As was pointed out by Fan et al. (2016), the large variability of cloud physics parameterizations results in a large spread of modeling results. Moreover, uncertainty from the choice of the microphysics scheme seems to significantly exceed aerosol effects (White et al. 2017). According to Stevens and Feingold (2009), it is difficult to establish climatically meaningful relationships among the aerosol, clouds, and precipitation because of microphysical and macrophysical (cloud dynamical) effects that may also buffer the response of the system to aerosol perturbations. Seifert et al. (2012) found that in convection-permitting simulations for three summer seasons of a domain covering Germany, the average effect of varying aerosol concentrations on precipitation was negligible because of buffering effects. Such buffering impacts were also found, for example, by van den Heever et al. (2011). In simulations for the 2014 Pentecost storms over Germany, Barthlott et al. (2017) found that different CCN assumptions reveal a systematic relationship for condensate amounts of cloud water, rain, and ice with increasing CCN. The evaporation of raindrops at lower levels, however, leads to a nonsystematic response of accumulated precipitation to CCN.

The numerical simulations in the available literature on aerosol–cloud interactions can be broadly classified into (i) idealized (e.g., Altaratz et al. 2008; Storer et al. 2010; van den Heever et al. 2011; Adams-Selin et al. 2013; Storer and van den Heever 2013; Kalina et al. 2014; Saleeby et al. 2015) and (ii) realistic simulations (e.g., Noppel et al. 2010; Seifert et al. 2012; Fan et al. 2017; Barthlott et al. 2017). Idealized simulations have the advantage that the environmental conditions can be changed easily, as one single profile is used to initialize the model at all grid points. Often the number of grid points is lower than for real-case simulations and numerous sensitivity runs can be performed at moderate computational costs. The drawback, however, is the fact that an artificial trigger process (e.g., heat bubble, cold pool, mountain) is needed to initiate convection. As was pointed out by Noppel et al. (2010), such idealized simulations often show different sensitivities of aerosol–cloud interactions than the simulation of real cases.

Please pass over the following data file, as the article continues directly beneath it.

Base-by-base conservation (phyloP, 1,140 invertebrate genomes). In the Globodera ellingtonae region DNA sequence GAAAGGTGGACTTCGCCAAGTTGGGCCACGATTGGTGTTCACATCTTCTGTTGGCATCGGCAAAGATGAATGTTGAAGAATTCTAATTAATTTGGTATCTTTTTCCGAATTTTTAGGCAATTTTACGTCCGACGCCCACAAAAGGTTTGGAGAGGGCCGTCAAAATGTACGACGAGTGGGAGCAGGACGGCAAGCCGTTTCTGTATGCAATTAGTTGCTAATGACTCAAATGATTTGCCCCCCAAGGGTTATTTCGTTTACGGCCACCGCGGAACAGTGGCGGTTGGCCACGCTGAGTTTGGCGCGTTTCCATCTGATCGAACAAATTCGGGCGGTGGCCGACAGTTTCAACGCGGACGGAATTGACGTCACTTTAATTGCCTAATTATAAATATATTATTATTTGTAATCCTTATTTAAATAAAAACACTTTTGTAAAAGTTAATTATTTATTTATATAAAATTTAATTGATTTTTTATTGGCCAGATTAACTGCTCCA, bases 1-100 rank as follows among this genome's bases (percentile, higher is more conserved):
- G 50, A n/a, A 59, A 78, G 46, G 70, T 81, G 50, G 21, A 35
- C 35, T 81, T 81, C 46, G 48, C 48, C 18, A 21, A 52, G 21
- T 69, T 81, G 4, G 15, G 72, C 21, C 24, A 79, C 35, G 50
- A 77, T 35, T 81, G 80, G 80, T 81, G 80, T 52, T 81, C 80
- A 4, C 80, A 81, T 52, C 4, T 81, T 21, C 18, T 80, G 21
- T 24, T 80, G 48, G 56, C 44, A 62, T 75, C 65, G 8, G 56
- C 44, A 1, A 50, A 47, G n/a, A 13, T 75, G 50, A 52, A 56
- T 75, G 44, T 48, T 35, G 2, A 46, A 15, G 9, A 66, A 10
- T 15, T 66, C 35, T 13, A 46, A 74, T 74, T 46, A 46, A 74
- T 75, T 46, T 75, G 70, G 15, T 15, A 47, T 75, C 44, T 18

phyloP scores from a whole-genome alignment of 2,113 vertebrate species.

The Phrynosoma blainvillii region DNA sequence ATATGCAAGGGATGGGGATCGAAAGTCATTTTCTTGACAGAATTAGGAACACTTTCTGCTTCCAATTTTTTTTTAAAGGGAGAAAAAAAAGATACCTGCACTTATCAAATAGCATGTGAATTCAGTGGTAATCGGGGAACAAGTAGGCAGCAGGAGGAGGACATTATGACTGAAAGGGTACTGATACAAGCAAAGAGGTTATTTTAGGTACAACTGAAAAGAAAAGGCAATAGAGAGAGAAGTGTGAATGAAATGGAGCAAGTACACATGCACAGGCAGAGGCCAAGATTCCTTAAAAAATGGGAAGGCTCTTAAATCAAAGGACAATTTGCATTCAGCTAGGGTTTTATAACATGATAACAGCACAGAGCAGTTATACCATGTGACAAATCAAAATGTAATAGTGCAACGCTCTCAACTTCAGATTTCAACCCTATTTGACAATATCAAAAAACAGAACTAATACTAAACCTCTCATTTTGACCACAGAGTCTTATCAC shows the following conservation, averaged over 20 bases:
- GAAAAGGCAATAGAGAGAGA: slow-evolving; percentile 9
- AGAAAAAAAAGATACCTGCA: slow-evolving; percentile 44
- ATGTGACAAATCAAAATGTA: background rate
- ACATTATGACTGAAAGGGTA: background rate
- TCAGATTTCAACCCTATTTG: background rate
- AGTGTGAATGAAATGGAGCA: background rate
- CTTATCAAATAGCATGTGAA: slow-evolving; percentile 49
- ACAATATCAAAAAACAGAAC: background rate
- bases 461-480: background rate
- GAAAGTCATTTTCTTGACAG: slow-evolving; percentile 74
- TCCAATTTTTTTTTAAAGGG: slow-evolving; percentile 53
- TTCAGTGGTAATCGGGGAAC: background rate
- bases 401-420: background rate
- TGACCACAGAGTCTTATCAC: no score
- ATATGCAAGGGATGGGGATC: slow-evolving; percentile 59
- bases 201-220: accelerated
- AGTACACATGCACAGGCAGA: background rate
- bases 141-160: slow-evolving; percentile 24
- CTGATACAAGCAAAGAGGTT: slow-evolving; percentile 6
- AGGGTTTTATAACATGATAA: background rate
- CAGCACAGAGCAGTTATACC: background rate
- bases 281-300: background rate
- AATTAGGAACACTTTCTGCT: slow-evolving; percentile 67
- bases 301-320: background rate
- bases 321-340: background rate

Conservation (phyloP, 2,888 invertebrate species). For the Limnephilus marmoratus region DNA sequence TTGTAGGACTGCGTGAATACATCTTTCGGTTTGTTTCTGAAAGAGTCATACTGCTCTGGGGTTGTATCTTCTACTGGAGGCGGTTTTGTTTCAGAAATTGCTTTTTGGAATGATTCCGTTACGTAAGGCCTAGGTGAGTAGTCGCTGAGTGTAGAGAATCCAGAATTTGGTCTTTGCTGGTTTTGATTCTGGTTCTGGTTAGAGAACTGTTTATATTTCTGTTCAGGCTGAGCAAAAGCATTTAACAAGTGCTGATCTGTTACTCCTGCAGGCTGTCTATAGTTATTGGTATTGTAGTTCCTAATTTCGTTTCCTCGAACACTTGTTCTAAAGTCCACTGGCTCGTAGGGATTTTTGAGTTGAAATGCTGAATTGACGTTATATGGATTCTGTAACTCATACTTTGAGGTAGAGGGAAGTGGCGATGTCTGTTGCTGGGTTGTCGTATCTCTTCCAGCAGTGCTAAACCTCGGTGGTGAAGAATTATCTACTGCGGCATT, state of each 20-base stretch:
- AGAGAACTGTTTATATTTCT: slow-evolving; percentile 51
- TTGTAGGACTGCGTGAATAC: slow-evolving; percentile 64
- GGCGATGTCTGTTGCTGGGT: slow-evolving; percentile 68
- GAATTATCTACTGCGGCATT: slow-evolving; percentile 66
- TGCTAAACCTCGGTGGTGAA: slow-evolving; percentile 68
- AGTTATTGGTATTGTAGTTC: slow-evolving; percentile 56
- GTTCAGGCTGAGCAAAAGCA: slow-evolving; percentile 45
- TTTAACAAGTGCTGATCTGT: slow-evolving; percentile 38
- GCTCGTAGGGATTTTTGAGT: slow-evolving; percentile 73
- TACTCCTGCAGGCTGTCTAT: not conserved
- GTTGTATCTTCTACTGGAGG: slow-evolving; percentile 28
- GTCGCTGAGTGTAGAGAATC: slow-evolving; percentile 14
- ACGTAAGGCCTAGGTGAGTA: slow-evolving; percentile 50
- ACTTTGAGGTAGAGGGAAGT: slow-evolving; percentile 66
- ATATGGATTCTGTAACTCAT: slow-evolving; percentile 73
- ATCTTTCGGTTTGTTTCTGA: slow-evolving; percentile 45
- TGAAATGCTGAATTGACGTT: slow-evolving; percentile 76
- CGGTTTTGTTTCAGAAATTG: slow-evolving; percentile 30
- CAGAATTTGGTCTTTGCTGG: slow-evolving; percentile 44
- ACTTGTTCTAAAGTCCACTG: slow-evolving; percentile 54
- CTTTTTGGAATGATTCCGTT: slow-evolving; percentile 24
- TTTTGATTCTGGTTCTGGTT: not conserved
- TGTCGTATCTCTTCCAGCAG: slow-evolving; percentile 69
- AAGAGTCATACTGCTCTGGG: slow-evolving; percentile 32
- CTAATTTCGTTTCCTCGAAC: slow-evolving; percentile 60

In this paper, we expand this line of investigation by performing convection-resolving simulations of real weather events, but applying a novel technique of systematically modifying temperature profiles of the initial and boundary data. The modified temperature profiles then lead to differences in the stability and relative humidity, both of which are highly relevant to cloud formation and precipitation. The advantage of this method is that the dominating weather regime and the environmental conditions in the planetary boundary layer and at cloud base are not changed. To cover different weather regimes, this technique is applied to days with weak synoptic forcing (airmass convection) and strong synoptic forcing (passage of frontal zones). In each of these realizations, we additionally conduct simulations with different CCN concentrations covering maritime (m), intermediate (i), continental (c), and continental-polluted (cp) conditions. This study is unique because it examines the sensitivity of aerosol–cloud interactions for real weather events over a range of thermodynamic conditions. Such process-level studies are needed to improve our understanding of aerosol–cloud interactions in different meteorological environments.

2. Method

a. Model description